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African Americans in the British New World

6a. West African Society at the Point of European Contact

Benin Head
Art, such as this bronze head from Benin, is used to recount the history of the kingdom and its rulers.

Powerful kingdoms, beautiful sculpture, complex trade, tremendous wealth, centers for advanced learning — all are hallmarks of African civilization on the eve of the age of exploration.

Hardly living up to the "dark continent" label given by European adventurers, Africa's cultural heritage runs deep. The empires of Ghana, Mali, and Songhay are some of the greatest the world has ever known. Timbuktu, arguably the world's oldest university, was the intellectual center of its age.

Although primarily agricultural, West Africans held many occupations. Some were hunters and fishers. Merchants traded with other African communities, as well as with Europeans and Arabs. Some West Africans mined gold, salt, iron, copper or even diamonds. African art was primarily religious, and each community had artisans skilled at producing works that would please the tribal gods.

The center of African life in ancient and modern times is the family. Since Africans consider all individuals who can trace roots to a common ancestor, this family often comprised hundreds of members.

African Slave Trade Regions
The slave trade that brought millions of men and women to North America unwillingly, also affected many areas of Africa. This map shows some of the regions involved in the African slave trade.

Like Native American tribes, there is tremendous diversity among the peoples of West Africa. Some traced their heritage through the father's bloodline, some through the mothers. Some were democratic, while others had a strong ruler. Most African tribes had a noble class, and slavery in Africa predates the written record.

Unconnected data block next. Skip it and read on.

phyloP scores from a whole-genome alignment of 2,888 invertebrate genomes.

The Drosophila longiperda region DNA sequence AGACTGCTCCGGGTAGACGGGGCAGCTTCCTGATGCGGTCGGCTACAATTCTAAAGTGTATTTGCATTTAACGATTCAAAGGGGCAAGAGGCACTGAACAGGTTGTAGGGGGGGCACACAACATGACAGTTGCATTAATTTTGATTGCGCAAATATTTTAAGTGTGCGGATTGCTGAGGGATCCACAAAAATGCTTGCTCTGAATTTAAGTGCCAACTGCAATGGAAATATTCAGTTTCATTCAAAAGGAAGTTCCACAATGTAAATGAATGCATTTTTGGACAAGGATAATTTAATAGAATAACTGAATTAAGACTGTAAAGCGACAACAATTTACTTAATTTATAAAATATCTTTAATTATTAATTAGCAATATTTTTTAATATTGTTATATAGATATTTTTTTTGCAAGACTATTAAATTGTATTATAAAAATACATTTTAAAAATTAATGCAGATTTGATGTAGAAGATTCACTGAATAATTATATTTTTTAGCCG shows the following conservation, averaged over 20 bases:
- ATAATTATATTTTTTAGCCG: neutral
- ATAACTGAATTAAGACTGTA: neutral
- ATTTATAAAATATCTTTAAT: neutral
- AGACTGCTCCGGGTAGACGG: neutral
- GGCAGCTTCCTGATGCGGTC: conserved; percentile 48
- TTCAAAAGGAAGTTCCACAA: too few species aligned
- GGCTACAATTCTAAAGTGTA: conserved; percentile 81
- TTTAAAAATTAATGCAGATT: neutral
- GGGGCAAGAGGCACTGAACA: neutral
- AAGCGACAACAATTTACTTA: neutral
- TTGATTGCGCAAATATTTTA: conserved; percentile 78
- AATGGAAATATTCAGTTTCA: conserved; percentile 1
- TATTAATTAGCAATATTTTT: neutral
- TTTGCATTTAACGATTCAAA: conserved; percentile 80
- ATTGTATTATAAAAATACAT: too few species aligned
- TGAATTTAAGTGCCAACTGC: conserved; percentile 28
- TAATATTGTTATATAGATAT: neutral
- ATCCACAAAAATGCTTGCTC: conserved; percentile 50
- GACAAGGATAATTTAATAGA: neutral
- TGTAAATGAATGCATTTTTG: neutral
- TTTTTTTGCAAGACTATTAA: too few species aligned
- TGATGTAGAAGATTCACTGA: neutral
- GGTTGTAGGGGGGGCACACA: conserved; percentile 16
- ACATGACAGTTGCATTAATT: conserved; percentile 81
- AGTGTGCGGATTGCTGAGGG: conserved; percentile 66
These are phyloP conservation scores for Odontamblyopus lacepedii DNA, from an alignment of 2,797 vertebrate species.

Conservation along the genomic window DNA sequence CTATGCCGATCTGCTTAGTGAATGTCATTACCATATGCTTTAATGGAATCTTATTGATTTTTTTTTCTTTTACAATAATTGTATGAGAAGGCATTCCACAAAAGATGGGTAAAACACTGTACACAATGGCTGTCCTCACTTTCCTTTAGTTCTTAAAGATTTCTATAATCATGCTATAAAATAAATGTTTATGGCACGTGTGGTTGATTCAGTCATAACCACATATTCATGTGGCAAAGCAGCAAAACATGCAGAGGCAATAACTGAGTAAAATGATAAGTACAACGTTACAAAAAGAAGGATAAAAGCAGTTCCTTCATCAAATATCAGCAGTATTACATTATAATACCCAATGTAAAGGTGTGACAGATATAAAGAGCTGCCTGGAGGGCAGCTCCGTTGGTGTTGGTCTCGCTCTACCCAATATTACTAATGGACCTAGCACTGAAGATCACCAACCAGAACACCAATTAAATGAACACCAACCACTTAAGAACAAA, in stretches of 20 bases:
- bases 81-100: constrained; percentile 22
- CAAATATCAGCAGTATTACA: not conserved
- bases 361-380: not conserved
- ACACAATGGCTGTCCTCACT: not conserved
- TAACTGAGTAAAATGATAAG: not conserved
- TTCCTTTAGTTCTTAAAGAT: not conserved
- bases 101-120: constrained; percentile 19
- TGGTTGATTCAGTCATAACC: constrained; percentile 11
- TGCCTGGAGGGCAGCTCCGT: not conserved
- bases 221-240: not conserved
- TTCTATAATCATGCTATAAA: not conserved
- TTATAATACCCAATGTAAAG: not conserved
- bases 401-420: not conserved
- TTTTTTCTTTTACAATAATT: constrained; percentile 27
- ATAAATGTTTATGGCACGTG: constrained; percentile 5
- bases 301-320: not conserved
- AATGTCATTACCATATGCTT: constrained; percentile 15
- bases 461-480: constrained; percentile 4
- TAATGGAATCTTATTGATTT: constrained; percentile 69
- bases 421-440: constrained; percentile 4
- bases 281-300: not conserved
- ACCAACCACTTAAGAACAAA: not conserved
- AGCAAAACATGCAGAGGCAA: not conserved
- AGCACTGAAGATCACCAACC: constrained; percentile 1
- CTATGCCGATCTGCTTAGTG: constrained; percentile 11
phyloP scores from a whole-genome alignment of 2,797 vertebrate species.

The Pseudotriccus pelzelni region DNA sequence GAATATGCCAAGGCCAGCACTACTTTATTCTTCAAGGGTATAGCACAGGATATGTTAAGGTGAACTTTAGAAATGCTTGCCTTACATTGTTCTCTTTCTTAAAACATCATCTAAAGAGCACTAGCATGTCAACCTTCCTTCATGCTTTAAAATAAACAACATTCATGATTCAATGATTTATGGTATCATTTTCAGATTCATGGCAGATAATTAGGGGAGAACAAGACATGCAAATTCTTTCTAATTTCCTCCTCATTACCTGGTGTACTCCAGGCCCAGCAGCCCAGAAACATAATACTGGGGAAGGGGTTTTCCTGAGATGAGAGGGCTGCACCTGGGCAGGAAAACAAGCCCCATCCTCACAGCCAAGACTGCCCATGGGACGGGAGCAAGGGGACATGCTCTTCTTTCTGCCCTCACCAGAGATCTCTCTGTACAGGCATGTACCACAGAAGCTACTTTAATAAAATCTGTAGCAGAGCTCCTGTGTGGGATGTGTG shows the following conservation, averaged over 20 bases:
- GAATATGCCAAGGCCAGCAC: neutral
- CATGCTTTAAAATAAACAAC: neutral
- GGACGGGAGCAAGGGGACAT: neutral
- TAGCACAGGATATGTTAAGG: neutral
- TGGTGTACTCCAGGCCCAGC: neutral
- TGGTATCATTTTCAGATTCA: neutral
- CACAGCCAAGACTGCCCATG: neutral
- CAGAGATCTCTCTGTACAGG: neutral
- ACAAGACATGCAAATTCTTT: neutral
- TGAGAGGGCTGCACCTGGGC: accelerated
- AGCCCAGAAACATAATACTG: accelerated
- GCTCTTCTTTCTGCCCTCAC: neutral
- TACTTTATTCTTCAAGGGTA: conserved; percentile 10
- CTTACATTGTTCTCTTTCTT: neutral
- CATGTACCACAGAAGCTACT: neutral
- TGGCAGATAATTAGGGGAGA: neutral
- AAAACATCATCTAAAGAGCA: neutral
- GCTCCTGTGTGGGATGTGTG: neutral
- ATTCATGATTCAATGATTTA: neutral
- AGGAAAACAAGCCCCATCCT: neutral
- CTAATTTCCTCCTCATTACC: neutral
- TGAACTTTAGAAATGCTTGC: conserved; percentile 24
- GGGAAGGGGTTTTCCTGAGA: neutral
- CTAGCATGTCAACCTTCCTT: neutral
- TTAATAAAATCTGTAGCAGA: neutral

The slavery known to Africans prior to European contact did not involve a belief in inferiority of the slaves. Most slaves in West Africa were captured in war. Although legally considered property, most African slaves were treated as family members. Their children could not be bought or sold. Many achieved high honors in their communities, and freedom by manumission was not uncommon. Plantation slavery was virtually unknown on the African continent.

The impending slave trade brings ruin to West Africa. Entire villages disappear. Guns and alcohol spread across the continent. Tribes turn against other tribes as the once-fabled empires fade into history. The Diaspora of African peoples around the world had begun.

On the Web
Kingdoms of the Medieval Sudan
Histories of Songhay, Kanem-Bronu, Hausaland, and Mali and overviews of trade and the influence of Islam are offered on this website. Pop quizzes test what you have learned, and a gallery of photos of the region in modern times is exceptional.
Tabala Wolof: Sufi Drumming of Senegal
Islam blended with rather than destroyed many traditional African customs. This page explains how traditional drum rhythms were incorporated into Sufi prayer rituals in the 1700s. There are a few pictures and a sound clip.
The Saharan Trade
This website explores the trade routes that developed across the Sahara Desert up until the 1400s. The first routes were established primarily to trade gold from the gold-rich Ghana area from salt from North Africa. Egypt became a trading partner in 1235 C.E.
Now that's traveling in style! Mansa Musa, the most famous ruler of the Mali Empire, spent and gave so much gold during his celebrated hajj (pilgrimage to Mecca) in 1324 that he severely lowered the value of the precious metal in Egypt.
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Salt was such a valuable commodity in Sudanic Africa, that chunks of salt broken from large salt bars from mines in the Sahara were actually used as currency.
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